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Texas sees higher costs to reap wind power  

The price tag to build new power lines to bring plentiful wind power to Texas’ biggest cities could range from $3 billion to $9 billion, the state’s electric grid operator said in a report filed with regulators on Wednesday.

Following legislation passed in 2005, the Texas Public Utility Commission began working to speed up construction of high-voltage transmission lines to tap into abundant supplies of renewable power.

Texas leads the nation by far in the number of installed wind turbines, according to the American Wind Energy Association. About 5,000 megawatts are in operation now and the state grid agency expects at least 6,900 MW of wind power to be online in the next couple of years.

But wind farms are located across a wide swath of sparsely populated west Texas, far from Dallas, Houston and San Antonio, where electric demand is concentrated.

After identifying the areas with the best potential for new wind generation, the commission ordered the Electric Reliability Council of Texas (ERCOT) to design routes to move an additional 5,100 MW to as much as 17,500 MW to the state’s big cities.

“The wind generators and the transmission owners have been waiting for this report,” said Calvin Crowder, president of Electric Transmission Texas LLC, a joint venture formed by American Electric Power Co and MidAmerican Energy Holdings, a unit of Warren Buffett’s Berkshire Inc, to invest in new transmission projects in Texas.

The boom in Texas wind generation has already created congestion on the existing grid, leading to some service disruption and recent wholesale price volatility.

Market sources said the current issues could be exacerbated by additional wind development that occurs before new power lines can be built in about four years.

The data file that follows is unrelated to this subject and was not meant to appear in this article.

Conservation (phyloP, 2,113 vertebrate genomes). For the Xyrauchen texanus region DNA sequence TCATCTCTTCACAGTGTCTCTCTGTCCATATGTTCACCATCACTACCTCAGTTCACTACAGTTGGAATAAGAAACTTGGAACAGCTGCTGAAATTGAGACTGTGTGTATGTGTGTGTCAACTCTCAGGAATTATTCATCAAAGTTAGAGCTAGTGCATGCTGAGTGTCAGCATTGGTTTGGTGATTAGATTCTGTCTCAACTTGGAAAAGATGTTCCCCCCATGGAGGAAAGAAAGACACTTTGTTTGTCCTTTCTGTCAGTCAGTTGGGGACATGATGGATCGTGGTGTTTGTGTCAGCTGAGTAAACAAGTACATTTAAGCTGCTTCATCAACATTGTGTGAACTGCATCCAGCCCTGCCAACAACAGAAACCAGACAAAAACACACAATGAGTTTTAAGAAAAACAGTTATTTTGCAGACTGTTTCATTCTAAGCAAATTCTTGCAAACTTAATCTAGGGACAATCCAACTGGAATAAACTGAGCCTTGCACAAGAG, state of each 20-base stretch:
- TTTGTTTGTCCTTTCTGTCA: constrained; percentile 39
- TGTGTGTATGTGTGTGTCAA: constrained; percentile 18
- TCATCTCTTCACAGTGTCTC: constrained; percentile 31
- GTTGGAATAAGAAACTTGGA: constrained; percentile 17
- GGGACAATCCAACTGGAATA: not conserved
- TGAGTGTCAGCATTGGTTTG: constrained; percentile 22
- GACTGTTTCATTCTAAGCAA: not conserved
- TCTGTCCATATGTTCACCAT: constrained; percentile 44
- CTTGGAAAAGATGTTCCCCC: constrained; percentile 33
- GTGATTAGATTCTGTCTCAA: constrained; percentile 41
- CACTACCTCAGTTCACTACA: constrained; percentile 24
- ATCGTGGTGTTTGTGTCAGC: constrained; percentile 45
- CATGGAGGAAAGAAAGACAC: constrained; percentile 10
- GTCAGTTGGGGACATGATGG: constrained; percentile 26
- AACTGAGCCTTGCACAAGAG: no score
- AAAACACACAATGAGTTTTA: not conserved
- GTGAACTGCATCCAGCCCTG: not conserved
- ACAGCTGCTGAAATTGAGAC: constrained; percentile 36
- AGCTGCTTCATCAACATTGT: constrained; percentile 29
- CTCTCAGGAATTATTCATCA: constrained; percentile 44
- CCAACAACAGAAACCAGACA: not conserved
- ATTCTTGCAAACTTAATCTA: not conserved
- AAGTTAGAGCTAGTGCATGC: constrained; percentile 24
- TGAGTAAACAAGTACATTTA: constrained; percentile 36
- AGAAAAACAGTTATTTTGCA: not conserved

The PUC’s effort “will bring a little more order to the Wild West,” said Mark Bruce, director of regulatory affairs for FPL Energy, a unit of FPL Group, the largest wind generator in Texas and the U.S.

New cost estimates are “significantly” higher than the 2006 projection of $3 billion, due to increased costs for steel and other equipment, ERCOT said.

In Texas, transmission costs are paid by customers in areas with the most electric demand, a fact that is bound to create concern that rising construction costs will lessen projected power-plant fuel savings from wind.

The grid agency report did not recommend any of the four wind scenarios, leaving that decision to state regulators.

ERCOT said two scenarios to gather and transfer a total of 12,000 MW on 345-kilovolt lines could cost from $2.95 billion to $3.78 billion, depending on the number of lines built.

A more ambitious plan to bring as much as 18,400 MW into populated areas could cost $4.93 billion, the report said.

The most expensive plan, to bring more than 24,000 MW of wind generation to the eastern half of the state, could cost from $5.75 billion to $6.38 billion, the report said.

Other transmission companies interested in building new lines include ETT and units of Babcock and Brown, ITC Holdings Corp., FPL Group, AES, BP Wind, Shell WindEnergy, CenterPoint Energy and privately held Sharyland Utilities and Energy Future Holdings Corp. (Reporting by Eileen O’Grady; Editing by Christian Wiessner, Gary Hill)


3 April 2008

This article is the work of the source indicated. Any opinions expressed in it are not necessarily those of National Wind Watch.

The copyright of this article resides with the author or publisher indicated. As part of its noncommercial effort to present the environmental, social, scientific, and economic issues of large-scale wind power development to a global audience seeking such information, National Wind Watch endeavors to observe “fair use” as provided for in section 107 of U.S. Copyright Law and similar “fair dealing” provisions of the copyright laws of other nations. Send requests to excerpt, general inquiries, and comments via e-mail.

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